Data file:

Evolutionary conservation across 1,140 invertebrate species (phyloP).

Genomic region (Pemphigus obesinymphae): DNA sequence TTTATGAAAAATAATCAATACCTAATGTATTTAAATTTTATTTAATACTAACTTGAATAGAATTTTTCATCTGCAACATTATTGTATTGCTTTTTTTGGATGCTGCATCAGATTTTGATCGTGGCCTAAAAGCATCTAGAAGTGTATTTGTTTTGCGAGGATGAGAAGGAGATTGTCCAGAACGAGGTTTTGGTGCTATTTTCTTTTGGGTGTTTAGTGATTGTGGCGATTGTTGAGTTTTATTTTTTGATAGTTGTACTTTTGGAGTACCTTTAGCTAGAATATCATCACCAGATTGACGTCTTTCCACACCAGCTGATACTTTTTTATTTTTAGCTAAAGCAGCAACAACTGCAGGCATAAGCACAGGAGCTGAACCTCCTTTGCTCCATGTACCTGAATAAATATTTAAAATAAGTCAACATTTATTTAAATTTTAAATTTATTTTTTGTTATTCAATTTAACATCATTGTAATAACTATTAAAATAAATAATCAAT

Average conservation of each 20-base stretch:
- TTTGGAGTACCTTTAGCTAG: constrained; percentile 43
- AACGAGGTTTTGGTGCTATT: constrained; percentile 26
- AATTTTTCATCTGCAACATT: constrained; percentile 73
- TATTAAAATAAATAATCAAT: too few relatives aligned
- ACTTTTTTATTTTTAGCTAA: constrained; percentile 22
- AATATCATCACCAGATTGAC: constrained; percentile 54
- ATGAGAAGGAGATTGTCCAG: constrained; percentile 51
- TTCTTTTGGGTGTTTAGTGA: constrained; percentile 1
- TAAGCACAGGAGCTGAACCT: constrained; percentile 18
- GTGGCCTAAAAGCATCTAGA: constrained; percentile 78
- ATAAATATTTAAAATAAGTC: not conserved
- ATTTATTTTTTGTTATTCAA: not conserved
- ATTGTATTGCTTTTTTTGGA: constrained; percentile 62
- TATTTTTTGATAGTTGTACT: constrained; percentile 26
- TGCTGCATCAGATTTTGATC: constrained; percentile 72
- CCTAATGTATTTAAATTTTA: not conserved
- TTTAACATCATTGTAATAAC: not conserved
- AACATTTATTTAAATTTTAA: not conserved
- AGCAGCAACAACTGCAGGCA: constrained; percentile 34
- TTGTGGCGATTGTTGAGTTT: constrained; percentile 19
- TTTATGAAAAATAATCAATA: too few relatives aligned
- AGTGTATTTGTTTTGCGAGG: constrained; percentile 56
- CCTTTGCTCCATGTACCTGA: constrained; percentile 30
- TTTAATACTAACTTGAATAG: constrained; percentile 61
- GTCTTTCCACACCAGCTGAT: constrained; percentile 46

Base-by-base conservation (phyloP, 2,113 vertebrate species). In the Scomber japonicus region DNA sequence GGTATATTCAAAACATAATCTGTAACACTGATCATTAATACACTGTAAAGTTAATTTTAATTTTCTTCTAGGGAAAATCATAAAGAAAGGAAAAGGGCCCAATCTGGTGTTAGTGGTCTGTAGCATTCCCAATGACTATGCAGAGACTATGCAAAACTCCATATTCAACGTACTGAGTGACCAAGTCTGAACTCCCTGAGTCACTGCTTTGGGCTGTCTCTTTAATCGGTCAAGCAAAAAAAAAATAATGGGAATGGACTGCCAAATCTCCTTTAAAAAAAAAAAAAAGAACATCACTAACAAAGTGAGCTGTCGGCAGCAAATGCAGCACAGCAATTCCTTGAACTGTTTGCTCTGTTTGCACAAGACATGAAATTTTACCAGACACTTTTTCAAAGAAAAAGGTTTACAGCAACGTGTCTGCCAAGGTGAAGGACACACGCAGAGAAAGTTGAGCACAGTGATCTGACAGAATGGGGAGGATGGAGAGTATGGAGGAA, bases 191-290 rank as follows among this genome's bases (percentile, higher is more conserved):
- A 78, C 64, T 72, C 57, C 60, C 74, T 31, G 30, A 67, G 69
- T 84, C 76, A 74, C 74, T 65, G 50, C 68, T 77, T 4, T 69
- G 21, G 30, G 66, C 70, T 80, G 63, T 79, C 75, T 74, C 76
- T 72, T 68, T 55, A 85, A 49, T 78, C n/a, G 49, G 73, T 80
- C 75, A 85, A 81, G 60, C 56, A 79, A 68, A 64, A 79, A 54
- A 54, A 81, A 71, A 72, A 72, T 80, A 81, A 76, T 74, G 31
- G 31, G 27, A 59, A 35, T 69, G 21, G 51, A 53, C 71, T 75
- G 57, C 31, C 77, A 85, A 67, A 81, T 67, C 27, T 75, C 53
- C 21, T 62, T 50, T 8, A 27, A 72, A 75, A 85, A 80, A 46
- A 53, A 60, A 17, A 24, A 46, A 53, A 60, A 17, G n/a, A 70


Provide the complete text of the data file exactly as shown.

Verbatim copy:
Evolutionary conservation across 1,140 invertebrate species (phyloP).

Genomic region (Pemphigus obesinymphae): DNA sequence TTTATGAAAAATAATCAATACCTAATGTATTTAAATTTTATTTAATACTAACTTGAATAGAATTTTTCATCTGCAACATTATTGTATTGCTTTTTTTGGATGCTGCATCAGATTTTGATCGTGGCCTAAAAGCATCTAGAAGTGTATTTGTTTTGCGAGGATGAGAAGGAGATTGTCCAGAACGAGGTTTTGGTGCTATTTTCTTTTGGGTGTTTAGTGATTGTGGCGATTGTTGAGTTTTATTTTTTGATAGTTGTACTTTTGGAGTACCTTTAGCTAGAATATCATCACCAGATTGACGTCTTTCCACACCAGCTGATACTTTTTTATTTTTAGCTAAAGCAGCAACAACTGCAGGCATAAGCACAGGAGCTGAACCTCCTTTGCTCCATGTACCTGAATAAATATTTAAAATAAGTCAACATTTATTTAAATTTTAAATTTATTTTTTGTTATTCAATTTAACATCATTGTAATAACTATTAAAATAAATAATCAAT

Average conservation of each 20-base stretch:
- TTTGGAGTACCTTTAGCTAG: constrained; percentile 43
- AACGAGGTTTTGGTGCTATT: constrained; percentile 26
- AATTTTTCATCTGCAACATT: constrained; percentile 73
- TATTAAAATAAATAATCAAT: too few relatives aligned
- ACTTTTTTATTTTTAGCTAA: constrained; percentile 22
- AATATCATCACCAGATTGAC: constrained; percentile 54
- ATGAGAAGGAGATTGTCCAG: constrained; percentile 51
- TTCTTTTGGGTGTTTAGTGA: constrained; percentile 1
- TAAGCACAGGAGCTGAACCT: constrained; percentile 18
- GTGGCCTAAAAGCATCTAGA: constrained; percentile 78
- ATAAATATTTAAAATAAGTC: not conserved
- ATTTATTTTTTGTTATTCAA: not conserved
- ATTGTATTGCTTTTTTTGGA: constrained; percentile 62
- TATTTTTTGATAGTTGTACT: constrained; percentile 26
- TGCTGCATCAGATTTTGATC: constrained; percentile 72
- CCTAATGTATTTAAATTTTA: not conserved
- TTTAACATCATTGTAATAAC: not conserved
- AACATTTATTTAAATTTTAA: not conserved
- AGCAGCAACAACTGCAGGCA: constrained; percentile 34
- TTGTGGCGATTGTTGAGTTT: constrained; percentile 19
- TTTATGAAAAATAATCAATA: too few relatives aligned
- AGTGTATTTGTTTTGCGAGG: constrained; percentile 56
- CCTTTGCTCCATGTACCTGA: constrained; percentile 30
- TTTAATACTAACTTGAATAG: constrained; percentile 61
- GTCTTTCCACACCAGCTGAT: constrained; percentile 46

Base-by-base conservation (phyloP, 2,113 vertebrate species). In the Scomber japonicus region DNA sequence GGTATATTCAAAACATAATCTGTAACACTGATCATTAATACACTGTAAAGTTAATTTTAATTTTCTTCTAGGGAAAATCATAAAGAAAGGAAAAGGGCCCAATCTGGTGTTAGTGGTCTGTAGCATTCCCAATGACTATGCAGAGACTATGCAAAACTCCATATTCAACGTACTGAGTGACCAAGTCTGAACTCCCTGAGTCACTGCTTTGGGCTGTCTCTTTAATCGGTCAAGCAAAAAAAAAATAATGGGAATGGACTGCCAAATCTCCTTTAAAAAAAAAAAAAAGAACATCACTAACAAAGTGAGCTGTCGGCAGCAAATGCAGCACAGCAATTCCTTGAACTGTTTGCTCTGTTTGCACAAGACATGAAATTTTACCAGACACTTTTTCAAAGAAAAAGGTTTACAGCAACGTGTCTGCCAAGGTGAAGGACACACGCAGAGAAAGTTGAGCACAGTGATCTGACAGAATGGGGAGGATGGAGAGTATGGAGGAA, bases 191-290 rank as follows among this genome's bases (percentile, higher is more conserved):
- A 78, C 64, T 72, C 57, C 60, C 74, T 31, G 30, A 67, G 69
- T 84, C 76, A 74, C 74, T 65, G 50, C 68, T 77, T 4, T 69
- G 21, G 30, G 66, C 70, T 80, G 63, T 79, C 75, T 74, C 76
- T 72, T 68, T 55, A 85, A 49, T 78, C n/a, G 49, G 73, T 80
- C 75, A 85, A 81, G 60, C 56, A 79, A 68, A 64, A 79, A 54
- A 54, A 81, A 71, A 72, A 72, T 80, A 81, A 76, T 74, G 31
- G 31, G 27, A 59, A 35, T 69, G 21, G 51, A 53, C 71, T 75
- G 57, C 31, C 77, A 85, A 67, A 81, T 67, C 27, T 75, C 53
- C 21, T 62, T 50, T 8, A 27, A 72, A 75, A 85, A 80, A 46
- A 53, A 60, A 17, A 24, A 46, A 53, A 60, A 17, G n/a, A 70